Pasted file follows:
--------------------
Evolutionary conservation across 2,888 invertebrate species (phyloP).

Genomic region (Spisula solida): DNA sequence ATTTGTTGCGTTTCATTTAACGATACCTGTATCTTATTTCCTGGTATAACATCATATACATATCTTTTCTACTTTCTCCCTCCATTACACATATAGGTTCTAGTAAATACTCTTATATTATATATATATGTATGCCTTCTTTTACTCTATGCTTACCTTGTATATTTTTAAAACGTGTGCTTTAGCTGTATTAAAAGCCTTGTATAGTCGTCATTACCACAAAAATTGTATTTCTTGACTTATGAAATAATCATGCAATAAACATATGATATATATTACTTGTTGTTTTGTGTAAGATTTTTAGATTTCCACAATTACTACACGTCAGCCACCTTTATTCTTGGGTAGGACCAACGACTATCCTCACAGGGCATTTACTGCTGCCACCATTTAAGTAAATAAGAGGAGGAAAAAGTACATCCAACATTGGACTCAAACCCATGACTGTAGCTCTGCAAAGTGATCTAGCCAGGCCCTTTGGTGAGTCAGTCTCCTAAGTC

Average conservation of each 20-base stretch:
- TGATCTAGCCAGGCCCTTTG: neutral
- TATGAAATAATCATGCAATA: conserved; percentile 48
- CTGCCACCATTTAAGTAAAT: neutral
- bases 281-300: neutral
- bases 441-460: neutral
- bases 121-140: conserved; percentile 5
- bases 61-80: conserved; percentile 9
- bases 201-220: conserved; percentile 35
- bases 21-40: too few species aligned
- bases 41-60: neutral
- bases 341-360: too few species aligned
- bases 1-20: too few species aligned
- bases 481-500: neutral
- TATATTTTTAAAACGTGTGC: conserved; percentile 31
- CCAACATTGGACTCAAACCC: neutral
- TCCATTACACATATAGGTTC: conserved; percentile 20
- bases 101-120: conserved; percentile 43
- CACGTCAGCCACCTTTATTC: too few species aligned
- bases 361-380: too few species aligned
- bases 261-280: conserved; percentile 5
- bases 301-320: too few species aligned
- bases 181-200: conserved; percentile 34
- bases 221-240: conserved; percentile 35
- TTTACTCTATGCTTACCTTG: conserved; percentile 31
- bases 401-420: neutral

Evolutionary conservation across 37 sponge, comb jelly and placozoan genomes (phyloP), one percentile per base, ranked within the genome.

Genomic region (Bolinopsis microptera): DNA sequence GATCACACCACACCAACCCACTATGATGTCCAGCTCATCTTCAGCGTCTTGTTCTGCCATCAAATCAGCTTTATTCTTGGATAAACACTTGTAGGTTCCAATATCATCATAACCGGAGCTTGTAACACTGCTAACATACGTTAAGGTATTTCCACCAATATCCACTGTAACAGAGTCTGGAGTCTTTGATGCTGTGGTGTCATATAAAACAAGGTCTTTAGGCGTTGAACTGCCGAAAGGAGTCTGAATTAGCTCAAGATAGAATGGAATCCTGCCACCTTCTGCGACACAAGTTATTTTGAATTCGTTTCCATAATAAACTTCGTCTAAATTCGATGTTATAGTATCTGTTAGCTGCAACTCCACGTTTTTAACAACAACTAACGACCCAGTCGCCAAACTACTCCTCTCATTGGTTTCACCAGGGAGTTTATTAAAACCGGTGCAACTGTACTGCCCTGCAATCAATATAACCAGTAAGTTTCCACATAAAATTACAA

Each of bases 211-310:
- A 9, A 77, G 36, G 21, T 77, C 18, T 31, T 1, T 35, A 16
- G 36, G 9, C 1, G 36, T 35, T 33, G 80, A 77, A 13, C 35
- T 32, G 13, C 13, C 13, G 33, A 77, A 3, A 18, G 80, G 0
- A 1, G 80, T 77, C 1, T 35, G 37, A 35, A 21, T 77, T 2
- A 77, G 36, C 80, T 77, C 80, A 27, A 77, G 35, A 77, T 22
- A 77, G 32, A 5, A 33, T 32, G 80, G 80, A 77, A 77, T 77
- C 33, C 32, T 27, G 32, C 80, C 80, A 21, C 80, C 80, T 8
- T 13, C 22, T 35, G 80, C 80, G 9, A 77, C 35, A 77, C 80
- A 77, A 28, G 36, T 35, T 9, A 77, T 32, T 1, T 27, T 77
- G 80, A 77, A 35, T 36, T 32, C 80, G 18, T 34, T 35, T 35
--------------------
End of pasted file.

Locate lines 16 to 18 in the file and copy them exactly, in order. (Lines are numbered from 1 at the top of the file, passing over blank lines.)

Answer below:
- bases 481-500: neutral
- TATATTTTTAAAACGTGTGC: conserved; percentile 31
- CCAACATTGGACTCAAACCC: neutral